It’s been a few years since anyone described eBay’s (EBAY) vast online marketplace as troubled or in need of a revamp. With sales rising at double-digit rates, newly hired chief product officer for the marketplace, RJ Pittman, has his eyes set on mobile expansion.
Pittman, who helped design and run Apple’s (AAPL) popular online storefront, says he’s starting at eBay marketplace with a focus on mobile, the fastest growing segment of online commerce.
A typical customer nowadays might research a purchase on their phone, browse search results on a tablet and then complete the transaction on a desktop computer, Pittman notes.
What’s needed is software that remembers what the customer was doing on each device. It’s much like the mobile apps that let a person watching a movie on their phone, picking up just where they left off when they switch to watching on a tablet or smart TV.
“It should all feel completely unified,” Pittman says.
Thanks to the proliferation of smartphones and tablets, mobile commerce is growing much faster than purchasing via desktop computers. eBay expects 20% annual growth over the next three years, CFO Bob Swan said on a call with analysts on October 17. But within the total, mobile e-commerce is growing 65% a year, according to Swan.
Pittman is also thinking about ways to improve the payments process, relying, not surprisingly, on deeper use of eBay’s PayPal unit. PayPal last month paid $800 million for Braintree, the payments platform used by mobile apps like Uber, Airbnb and Fab.
“Payment is a critical, fundamental element of a marketplace such as eBay,” he says. “How can we make it more friction free?”
Already, he’s thinking about the possibilities of gesture-based payments on phones and tablets – swipe-and-buy or combining all the steps of a purchase into one tap.
The growth of mobile shopping is paradoxically opening greater opportunities for eBay to participate in the world of physical stores as well. This summer, the company experimented with setting up virtual storefronts on huge touchscreens in New York City.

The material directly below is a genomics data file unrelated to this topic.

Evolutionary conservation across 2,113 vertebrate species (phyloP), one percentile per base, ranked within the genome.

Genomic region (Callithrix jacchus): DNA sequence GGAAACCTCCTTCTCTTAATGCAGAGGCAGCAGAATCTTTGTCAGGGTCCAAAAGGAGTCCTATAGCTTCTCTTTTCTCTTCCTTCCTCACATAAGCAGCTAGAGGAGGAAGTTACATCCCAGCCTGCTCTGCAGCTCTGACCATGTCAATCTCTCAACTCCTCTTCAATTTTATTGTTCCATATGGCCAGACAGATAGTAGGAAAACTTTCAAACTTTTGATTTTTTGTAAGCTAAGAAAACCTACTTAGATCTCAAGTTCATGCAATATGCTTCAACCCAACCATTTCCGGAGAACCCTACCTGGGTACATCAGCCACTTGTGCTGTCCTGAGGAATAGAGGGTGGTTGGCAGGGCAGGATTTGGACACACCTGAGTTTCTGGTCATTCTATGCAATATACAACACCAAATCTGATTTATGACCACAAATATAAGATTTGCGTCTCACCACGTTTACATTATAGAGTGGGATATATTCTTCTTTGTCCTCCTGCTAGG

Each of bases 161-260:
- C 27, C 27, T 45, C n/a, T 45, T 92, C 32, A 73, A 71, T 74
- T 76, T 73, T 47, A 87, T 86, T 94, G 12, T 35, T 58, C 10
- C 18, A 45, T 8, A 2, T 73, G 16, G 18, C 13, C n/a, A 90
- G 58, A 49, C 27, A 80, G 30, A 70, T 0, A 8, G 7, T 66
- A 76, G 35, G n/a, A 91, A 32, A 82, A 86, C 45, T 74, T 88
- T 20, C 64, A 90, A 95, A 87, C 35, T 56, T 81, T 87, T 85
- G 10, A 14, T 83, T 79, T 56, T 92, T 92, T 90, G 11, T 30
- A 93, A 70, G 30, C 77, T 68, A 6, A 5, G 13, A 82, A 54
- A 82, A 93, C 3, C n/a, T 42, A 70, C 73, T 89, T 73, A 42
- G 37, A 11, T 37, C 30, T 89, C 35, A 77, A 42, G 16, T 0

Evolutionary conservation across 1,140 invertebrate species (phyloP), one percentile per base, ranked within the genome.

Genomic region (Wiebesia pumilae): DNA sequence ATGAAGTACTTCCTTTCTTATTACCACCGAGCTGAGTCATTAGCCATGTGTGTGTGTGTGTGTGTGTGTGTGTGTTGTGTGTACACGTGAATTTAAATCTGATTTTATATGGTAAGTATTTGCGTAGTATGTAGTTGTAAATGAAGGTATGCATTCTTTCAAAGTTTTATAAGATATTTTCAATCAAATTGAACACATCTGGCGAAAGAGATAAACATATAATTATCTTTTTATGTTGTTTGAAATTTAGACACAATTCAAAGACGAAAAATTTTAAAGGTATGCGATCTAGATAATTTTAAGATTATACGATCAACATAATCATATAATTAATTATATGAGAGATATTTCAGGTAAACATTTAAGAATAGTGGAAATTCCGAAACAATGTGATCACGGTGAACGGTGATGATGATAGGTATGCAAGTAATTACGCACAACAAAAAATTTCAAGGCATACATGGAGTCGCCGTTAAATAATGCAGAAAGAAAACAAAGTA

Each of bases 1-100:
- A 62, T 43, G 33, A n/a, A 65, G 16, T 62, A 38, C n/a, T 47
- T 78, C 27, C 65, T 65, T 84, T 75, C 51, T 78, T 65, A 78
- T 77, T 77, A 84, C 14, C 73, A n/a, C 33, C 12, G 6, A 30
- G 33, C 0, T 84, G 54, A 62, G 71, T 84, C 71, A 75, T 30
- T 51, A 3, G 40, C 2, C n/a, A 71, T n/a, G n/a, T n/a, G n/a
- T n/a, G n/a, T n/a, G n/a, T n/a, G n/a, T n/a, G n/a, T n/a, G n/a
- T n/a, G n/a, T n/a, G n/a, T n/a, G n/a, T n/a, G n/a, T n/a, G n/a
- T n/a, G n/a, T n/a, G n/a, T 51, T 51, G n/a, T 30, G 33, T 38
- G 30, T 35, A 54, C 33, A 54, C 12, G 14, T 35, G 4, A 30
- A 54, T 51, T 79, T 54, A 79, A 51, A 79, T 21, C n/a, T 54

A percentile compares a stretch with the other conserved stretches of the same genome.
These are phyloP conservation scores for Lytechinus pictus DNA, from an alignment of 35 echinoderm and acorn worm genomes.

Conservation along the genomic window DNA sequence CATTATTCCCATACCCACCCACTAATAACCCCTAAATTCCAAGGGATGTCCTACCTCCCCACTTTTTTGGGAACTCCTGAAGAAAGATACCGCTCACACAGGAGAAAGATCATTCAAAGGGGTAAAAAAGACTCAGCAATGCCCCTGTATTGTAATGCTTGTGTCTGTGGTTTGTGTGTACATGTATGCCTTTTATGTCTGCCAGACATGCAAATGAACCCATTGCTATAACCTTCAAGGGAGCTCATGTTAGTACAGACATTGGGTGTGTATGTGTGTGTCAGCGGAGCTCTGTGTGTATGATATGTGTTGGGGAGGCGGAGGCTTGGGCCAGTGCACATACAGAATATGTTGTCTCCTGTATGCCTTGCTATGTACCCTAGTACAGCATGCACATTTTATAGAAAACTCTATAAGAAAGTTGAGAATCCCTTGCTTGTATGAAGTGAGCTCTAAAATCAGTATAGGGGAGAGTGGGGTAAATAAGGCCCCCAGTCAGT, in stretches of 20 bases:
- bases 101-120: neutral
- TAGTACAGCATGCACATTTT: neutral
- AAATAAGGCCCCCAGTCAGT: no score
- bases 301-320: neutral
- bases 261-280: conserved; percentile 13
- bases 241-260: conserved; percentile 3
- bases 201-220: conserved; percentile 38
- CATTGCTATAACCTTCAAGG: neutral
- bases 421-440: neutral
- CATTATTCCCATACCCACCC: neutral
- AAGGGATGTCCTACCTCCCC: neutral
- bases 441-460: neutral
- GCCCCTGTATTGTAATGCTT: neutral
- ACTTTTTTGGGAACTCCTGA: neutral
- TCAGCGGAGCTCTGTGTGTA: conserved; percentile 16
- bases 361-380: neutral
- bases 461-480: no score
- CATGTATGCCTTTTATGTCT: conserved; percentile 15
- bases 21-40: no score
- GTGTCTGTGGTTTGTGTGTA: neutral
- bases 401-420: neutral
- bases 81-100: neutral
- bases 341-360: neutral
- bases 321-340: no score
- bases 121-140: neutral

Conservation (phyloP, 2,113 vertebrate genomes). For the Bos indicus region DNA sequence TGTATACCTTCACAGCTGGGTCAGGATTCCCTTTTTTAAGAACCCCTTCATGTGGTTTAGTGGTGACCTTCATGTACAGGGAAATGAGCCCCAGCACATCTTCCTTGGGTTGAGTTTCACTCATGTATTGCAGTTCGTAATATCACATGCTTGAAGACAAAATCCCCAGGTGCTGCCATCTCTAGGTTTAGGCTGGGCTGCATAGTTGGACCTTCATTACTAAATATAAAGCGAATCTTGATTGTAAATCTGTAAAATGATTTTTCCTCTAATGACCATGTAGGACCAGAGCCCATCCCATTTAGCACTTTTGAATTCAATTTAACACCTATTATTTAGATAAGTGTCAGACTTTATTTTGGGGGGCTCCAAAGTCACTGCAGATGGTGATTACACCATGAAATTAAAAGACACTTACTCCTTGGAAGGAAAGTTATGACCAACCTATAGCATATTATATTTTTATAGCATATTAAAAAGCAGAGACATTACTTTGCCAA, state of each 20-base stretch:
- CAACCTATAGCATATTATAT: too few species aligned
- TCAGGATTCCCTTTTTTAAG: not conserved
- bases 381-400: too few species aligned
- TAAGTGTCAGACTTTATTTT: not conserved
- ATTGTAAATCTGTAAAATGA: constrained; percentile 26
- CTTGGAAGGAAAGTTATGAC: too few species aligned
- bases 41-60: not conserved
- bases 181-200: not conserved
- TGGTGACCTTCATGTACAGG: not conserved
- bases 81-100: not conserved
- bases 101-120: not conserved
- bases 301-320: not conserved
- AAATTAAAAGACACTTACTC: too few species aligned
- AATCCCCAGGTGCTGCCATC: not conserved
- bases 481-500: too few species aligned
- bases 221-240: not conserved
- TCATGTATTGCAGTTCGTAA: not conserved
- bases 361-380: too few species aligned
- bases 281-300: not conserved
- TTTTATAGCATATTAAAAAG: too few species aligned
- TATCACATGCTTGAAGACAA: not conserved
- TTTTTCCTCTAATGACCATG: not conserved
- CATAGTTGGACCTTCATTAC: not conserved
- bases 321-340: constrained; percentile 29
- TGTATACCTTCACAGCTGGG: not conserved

With a goal of “fusing online and offline,” the company is aiming to “create breakthrough customer experiences that blur the lines between online and going into a store,” Pittman says.
At Apple, Pittman oversaw design, product management and commerce innovation at the iPhone maker’s online store. He previously worked at Google (GOOG) on consumer search and other products.
While eBay’s main competitors are the giants like Amazon (AMZN) and Google, Pittman also plans to keep his eyes on smaller upstarts that are focused on niche markets. Etsy, the artist-driven online marketplace, and room renting website Airbnb are both of interest, he says.
“It’s not so much that eBay needs to worry about those, but we need to pay attention and see what they’re doing right,” Pittman says. “The recipe I’ve used at Google an Apple is to pay very close attention to what everyone’s doing out in the landscape.”
Pittman’s departure from Apple coincided with Apple’s hiring of Burberry CEO Angela Ahrendts to oversee both physical and online retail. But Pittman says his departure was unrelated.
“It is a fantastic team there, they’re on fire,” he says. “This is a completing of the puzzle for them so they can take it to the next level.”